The Bookclub met on Tuesday 29th May to discuss their latest book; In the Kitchen by Monica Ali. (And they ate curry and had a natter!)
Here’s what our members had to say (about the book)…
Amid the fading glory of the Imperial Hotel, embattled Executive Chef Gabriel Lightfoot tries to maintain his culinary integrity in the hotel’s restaurant, while managing an unruly but talented group of immigrant cooks.
Gabriel Lightfoot is an enterprising man from a northern England mill town, making good in London. As executive chef at the once-splendid Imperial Hotel, he is trying to run a tight kitchen. But his integrity, to say nothing of his sanity, is under constant challenge from the competing demands of an exuberant multinational staff, a gimlet-eyed hotel management, and business partners with whom he is secretly planning a move to a restaurant of his own. Despite the pressures, all his hard work looks set to pay off. Until a worker is found dead in the kitchen’s basement. It is a small death, a lonely death — but it is enough to disturb the tenuous balance of Gabe’s life.
Elsewhere, Gabriel faces other complications. His father is dying of cancer, his girlfriend wants more from their relationship, and the restaurant manager appears to be running an illegal business under Gabe’s nose.
Enter Lena, an eerily attractive young woman with mysterious ties to the dead man. Under her spell, Gabe makes a decision, the consequences of which strip him naked and change the course of the life he knows – and the future he thought he wanted.
Unfortunately the book did not seem to grip the members! Several didn’t finish the book, with one actively abandoning it, another barely starting it and others not reaching the end despite it being selected 2 months earlier!
Chloe didn’t really start but that was mostly down to her preference for listening to books and the non availability of In the Kitchen on Audible. Kindle it had to be and whilst she did read the first 5% or so, it was clearly not gripping enough for her to make the time to continue.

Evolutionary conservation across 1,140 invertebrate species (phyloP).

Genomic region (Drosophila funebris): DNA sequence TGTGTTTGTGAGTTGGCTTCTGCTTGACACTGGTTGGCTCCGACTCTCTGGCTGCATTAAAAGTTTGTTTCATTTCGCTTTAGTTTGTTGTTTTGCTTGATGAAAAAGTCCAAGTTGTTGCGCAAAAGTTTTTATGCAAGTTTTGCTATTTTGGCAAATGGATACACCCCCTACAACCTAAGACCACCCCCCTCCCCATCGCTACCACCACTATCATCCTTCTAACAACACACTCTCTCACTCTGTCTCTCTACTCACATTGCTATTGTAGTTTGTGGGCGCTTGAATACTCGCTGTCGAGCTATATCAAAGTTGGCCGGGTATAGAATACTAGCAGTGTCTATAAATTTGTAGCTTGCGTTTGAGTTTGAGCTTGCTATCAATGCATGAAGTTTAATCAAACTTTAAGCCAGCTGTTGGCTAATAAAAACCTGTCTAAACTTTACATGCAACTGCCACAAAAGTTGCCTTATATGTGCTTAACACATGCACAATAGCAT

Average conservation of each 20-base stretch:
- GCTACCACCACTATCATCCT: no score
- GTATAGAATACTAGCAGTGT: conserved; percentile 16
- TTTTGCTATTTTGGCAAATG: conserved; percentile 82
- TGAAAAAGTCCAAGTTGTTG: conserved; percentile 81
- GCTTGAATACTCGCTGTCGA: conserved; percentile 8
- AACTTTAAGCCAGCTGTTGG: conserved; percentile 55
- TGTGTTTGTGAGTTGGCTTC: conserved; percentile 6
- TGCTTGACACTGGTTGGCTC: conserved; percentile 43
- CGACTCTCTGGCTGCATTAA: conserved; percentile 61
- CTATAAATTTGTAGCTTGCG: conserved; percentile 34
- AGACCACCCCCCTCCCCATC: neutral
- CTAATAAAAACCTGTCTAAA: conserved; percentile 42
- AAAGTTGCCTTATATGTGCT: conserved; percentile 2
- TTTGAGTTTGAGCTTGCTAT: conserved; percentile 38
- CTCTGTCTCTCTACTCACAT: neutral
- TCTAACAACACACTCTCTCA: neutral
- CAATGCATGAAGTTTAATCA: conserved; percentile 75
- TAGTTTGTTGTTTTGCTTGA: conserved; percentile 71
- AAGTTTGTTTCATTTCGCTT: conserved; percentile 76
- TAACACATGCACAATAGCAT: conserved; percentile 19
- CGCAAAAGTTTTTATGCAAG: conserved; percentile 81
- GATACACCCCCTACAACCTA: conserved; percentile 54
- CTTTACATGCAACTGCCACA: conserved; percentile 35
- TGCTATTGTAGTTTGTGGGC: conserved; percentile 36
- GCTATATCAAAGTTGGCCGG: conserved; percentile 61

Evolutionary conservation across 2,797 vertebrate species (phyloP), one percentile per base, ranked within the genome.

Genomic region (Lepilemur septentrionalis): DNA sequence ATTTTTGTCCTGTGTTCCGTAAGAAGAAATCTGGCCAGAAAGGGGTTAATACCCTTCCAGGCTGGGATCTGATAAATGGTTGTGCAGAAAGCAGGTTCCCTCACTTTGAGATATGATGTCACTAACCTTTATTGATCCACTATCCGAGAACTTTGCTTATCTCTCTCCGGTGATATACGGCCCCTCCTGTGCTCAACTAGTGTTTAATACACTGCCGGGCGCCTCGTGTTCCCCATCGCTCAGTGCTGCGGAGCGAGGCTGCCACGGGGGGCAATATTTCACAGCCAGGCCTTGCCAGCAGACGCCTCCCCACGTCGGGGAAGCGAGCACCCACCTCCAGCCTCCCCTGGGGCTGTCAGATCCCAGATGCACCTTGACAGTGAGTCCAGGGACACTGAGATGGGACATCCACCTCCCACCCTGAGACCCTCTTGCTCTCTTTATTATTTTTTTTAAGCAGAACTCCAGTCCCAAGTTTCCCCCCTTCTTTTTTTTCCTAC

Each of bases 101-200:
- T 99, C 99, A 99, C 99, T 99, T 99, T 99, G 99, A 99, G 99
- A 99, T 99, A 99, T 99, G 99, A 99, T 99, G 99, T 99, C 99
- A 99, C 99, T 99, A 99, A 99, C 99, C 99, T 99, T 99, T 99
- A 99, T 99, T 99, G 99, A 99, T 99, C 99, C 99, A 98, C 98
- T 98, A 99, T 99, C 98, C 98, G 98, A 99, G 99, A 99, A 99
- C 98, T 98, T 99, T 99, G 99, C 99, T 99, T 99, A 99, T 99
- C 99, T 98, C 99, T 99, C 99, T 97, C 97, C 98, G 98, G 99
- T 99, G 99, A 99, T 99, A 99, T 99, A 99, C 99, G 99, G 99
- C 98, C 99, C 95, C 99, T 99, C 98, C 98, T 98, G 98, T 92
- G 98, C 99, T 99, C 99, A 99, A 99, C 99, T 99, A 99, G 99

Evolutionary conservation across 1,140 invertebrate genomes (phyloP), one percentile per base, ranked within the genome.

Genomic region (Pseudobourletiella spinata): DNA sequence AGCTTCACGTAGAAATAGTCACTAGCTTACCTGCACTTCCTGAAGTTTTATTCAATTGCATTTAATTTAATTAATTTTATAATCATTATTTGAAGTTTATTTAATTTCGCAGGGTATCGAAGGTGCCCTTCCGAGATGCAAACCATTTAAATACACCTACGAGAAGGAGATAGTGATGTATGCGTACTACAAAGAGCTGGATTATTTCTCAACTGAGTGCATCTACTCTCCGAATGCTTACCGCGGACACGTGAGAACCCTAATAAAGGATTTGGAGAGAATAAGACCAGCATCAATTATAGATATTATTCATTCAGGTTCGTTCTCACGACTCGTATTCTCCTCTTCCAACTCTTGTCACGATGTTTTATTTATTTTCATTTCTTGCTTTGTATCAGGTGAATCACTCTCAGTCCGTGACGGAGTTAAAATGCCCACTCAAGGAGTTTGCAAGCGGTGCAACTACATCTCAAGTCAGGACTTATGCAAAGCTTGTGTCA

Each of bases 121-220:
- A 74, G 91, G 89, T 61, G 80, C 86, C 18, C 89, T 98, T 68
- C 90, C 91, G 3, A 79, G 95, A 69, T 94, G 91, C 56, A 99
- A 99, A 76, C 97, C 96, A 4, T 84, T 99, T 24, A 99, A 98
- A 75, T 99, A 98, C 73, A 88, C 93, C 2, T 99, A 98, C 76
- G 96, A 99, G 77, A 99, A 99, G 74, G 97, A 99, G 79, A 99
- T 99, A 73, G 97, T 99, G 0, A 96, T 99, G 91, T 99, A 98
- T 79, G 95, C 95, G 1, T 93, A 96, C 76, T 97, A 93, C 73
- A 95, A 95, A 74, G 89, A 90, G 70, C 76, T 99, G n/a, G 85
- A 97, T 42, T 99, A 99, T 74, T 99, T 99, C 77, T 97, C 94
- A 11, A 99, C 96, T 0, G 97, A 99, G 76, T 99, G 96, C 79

Margaret disliked the main character and felt that the book ended inconclusively although the protagonist did garner more empathy towards the end. Naomi and both Kirstens also agreed that the story was very drawn out and could have been significantly shorter without detriment to the book. Naomi commented that despite the length of the book she felt that she never got to know the large array characters and as a result failed to care about them or invest in their stories. Sue was intrigued enough to continue reading despite the story’s protraction and Margaret felt that despite the various criticisms, the book wasn’t in itself ‘boring’ as such. Kirsten P meanwhile felt that she was constantly waiting for it to get better but finally abandoned it 3/4 of the way through as she felt the book was not in fact going to move to the expected next level.
As the book was chosen from a selection provided by Kirsten Ing based around the theme of food and recipes, she was incredibly disappointed that the book did not actually include any references to the food and cooking despite being set in a professional kitchen environment. All agreed that the book could actually have been set in any location where immigrant workers were abundant and felt that the kitchen setting was not utilised sufficiently to set the scene or ground the story.
Margaret commented on the author’s writing style which she did enjoy – the writing flowed and was easy to read without any stylistic irritations. Saying that, all agreed that the story and characterisation was ultimately ‘lazy’ leaving many querying which of the characters were being referred to at any one time.
A number of members had previously read the author’s debut and most successful book to date; Brick Lane which won significant plaudits and was made into a hit film in 2007. All who had read it agreed that it was a great book which led to the selection of In the Kitchen, the author’s third book released in 2009. They also agreed that Brick Lane is a far superior novel. Naomi, although not having read Brick Lane, commented that she believed that some authors only actually have one great story to tell. After reflection, the other readers agreed that this may well be the issue in this case.
Whilst the book was not considered to be actively bad, no member raved about it or gave it a score more than 5 out of 10. The characters were poorly drawn and lazily written. The story was unnecessarily protracted and remained in first gear throughout. Overall members were unlikely to recommend the book but would not write off the author and would continue to highly recommend her earlier debut novel.
4 Out of 10
To find out more including how to become a member and what books are coming up, please visit the Bookclub page